Intelligent Emergency Department: Validation of Sociometers to Study Workload

  • Denny Yu
  • Renaldo C. Blocker
  • Mustafa Y. Sir
  • M. Susan Hallbeck
  • Thomas R. Hellmich
  • Tara Cohen
  • David M. Nestler
  • Kalyan S. PasupathyEmail author
Mobile Systems
Part of the following topical collections:
  1. Smart Living in Healthcare and Innovations


Sociometers are wearable sensors that continuously measure body movements, interactions, and speech. The purpose of this study is to test sociometers in a smart environment in a live clinical setting, to assess their reliability in capturing and quantifying data. The long-term goal of this work is to create an intelligent emergency department that captures real-time human interactions using sociometers to sense current system dynamics, predict future state, and continuously learn to enable the highest levels of emergency care delivery. Ten actors wore the devices during five simulated scenarios in the emergency care wards at a large non-profit medical institution. For each scenario, actors recited prewritten or structured dialogue while independent variables, e.g., distance, angle, obstructions, speech behavior, were independently controlled. Data streams from the sociometers were compared to gold standard video and audio data captured by two ward and hallway cameras. Sociometers distinguished body movement differences in mean angular velocity between individuals sitting, standing, walking intermittently, and walking continuously. Face-to-face (F2F) interactions were not detected when individuals were offset by 30°, 60°, and 180° angles. Under ideal F2F conditions, interactions were detected 50 % of the time (4/8 actor pairs). Proximity between individuals was detected for 13/15 actor pairs. Devices underestimated the mean duration of speech by 30–44 s, but were effective at distinguishing the dominant speaker. The results inform engineers to refine sociometers and provide health system researchers a tool for quantifying the dynamics and behaviors in complex and unpredictable healthcare environments such as emergency care.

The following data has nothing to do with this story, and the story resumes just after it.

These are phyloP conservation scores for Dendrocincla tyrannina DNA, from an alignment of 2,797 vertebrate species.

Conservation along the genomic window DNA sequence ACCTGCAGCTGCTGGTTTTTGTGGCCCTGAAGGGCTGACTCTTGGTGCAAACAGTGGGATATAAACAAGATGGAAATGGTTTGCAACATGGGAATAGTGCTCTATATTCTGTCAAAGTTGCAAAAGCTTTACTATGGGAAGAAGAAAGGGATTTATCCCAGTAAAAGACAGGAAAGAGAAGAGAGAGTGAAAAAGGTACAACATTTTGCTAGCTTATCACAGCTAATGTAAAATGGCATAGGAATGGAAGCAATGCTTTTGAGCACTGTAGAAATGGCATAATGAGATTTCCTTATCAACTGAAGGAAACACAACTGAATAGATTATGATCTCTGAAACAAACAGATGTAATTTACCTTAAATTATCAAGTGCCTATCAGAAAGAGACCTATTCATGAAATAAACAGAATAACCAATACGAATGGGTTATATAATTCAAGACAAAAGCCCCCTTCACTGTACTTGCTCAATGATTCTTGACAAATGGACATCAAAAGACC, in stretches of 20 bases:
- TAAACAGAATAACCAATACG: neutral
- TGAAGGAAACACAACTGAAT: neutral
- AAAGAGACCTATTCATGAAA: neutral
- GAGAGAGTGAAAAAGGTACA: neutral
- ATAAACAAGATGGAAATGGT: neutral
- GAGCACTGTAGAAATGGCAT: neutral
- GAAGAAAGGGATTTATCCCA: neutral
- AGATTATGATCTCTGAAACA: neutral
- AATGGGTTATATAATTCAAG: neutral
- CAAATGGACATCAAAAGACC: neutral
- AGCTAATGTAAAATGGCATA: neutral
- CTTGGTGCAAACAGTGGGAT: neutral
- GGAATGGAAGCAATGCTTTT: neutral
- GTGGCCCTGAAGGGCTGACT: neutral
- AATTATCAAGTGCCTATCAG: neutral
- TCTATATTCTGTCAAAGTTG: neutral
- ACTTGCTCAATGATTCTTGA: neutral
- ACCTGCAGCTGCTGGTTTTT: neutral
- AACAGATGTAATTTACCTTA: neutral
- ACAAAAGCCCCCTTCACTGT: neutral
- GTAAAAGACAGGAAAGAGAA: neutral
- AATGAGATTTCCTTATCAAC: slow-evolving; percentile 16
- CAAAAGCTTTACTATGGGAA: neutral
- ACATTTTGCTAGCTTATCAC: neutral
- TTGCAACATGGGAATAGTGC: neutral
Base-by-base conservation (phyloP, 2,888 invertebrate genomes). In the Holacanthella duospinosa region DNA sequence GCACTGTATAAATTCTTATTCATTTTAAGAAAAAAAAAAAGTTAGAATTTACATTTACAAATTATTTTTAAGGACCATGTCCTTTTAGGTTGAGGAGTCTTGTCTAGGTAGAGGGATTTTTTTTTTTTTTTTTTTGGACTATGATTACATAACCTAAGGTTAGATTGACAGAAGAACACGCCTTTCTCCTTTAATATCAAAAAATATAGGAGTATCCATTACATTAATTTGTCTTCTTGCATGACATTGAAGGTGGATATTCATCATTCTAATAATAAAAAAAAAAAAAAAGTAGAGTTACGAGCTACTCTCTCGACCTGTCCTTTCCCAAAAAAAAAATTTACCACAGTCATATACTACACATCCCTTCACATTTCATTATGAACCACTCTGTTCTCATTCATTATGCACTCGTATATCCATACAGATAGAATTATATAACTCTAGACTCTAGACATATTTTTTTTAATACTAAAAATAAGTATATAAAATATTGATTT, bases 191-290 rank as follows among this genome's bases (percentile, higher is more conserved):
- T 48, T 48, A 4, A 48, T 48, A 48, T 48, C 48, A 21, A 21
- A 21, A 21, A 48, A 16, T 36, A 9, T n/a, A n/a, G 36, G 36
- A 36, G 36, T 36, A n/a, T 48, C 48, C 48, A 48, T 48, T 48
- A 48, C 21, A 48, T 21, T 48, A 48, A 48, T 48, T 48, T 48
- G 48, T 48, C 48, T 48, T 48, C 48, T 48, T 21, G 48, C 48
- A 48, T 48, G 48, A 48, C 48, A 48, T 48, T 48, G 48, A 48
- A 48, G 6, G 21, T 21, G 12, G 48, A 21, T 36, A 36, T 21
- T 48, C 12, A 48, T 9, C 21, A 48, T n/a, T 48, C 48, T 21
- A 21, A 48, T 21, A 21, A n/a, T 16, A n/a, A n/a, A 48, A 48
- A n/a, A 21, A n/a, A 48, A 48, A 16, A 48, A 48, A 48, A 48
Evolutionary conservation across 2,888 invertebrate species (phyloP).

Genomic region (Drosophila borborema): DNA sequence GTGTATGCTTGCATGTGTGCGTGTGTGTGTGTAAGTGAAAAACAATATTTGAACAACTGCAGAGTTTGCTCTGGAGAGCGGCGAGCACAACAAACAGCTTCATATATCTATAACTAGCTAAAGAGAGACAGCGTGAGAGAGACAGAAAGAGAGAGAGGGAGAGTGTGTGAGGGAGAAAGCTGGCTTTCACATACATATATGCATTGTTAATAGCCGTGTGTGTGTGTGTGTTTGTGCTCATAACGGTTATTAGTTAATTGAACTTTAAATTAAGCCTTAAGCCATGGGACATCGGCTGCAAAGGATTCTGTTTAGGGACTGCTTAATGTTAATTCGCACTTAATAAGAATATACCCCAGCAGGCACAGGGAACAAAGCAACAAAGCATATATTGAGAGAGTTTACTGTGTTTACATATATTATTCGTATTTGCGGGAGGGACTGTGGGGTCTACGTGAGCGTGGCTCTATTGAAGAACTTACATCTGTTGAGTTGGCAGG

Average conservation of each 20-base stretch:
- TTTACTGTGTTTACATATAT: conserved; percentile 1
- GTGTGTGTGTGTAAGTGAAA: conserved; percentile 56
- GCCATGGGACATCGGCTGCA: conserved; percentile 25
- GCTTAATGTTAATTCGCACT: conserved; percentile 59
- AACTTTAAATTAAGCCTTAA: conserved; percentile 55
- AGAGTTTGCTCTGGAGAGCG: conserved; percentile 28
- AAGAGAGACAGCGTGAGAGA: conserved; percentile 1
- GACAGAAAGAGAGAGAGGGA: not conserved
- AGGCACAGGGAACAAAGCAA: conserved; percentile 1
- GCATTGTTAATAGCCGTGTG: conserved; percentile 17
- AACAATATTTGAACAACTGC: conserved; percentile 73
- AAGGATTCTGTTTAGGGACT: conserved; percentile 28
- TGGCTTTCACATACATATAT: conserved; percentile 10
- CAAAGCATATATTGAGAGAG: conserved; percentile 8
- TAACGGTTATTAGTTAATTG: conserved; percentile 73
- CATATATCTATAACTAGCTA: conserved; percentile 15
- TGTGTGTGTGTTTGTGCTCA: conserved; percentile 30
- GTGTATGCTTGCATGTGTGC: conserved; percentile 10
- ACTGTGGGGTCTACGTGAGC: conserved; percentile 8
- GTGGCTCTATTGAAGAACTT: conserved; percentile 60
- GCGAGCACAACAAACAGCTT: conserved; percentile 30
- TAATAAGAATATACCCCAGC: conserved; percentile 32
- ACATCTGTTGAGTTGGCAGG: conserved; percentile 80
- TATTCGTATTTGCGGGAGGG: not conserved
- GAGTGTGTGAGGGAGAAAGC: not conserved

Sensor technology Information and communication technology (ICT) Clinical engineering learning lab Emergency department Intelligent healthcare 



The authors would like to thank all the volunteer actors that participated in this study and Kelly Herbst and Kyle Koenig for their administrative and technical support. This work is funded in part by the Robert D. and Patricia E. Kern Center for the Science of Health Care Delivery.


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Copyright information

© Springer Science+Business Media New York 2015

Authors and Affiliations

  • Denny Yu
    • 1
    • 3
  • Renaldo C. Blocker
    • 1
    • 3
  • Mustafa Y. Sir
    • 1
    • 3
  • M. Susan Hallbeck
    • 1
    • 3
  • Thomas R. Hellmich
    • 2
    • 3
  • Tara Cohen
    • 1
  • David M. Nestler
    • 2
    • 3
  • Kalyan S. Pasupathy
    • 1
    • 3
    Email author
  1. 1.Department of Health Sciences Research, Kern Center for the Science of Health Care DeliveryMayo ClinicRochesterUSA
  2. 2.Department of Emergency MedicineMayo ClinicRochesterUSA
  3. 3.Clinical Engineering Learning LabMayo ClinicRochesterUSA

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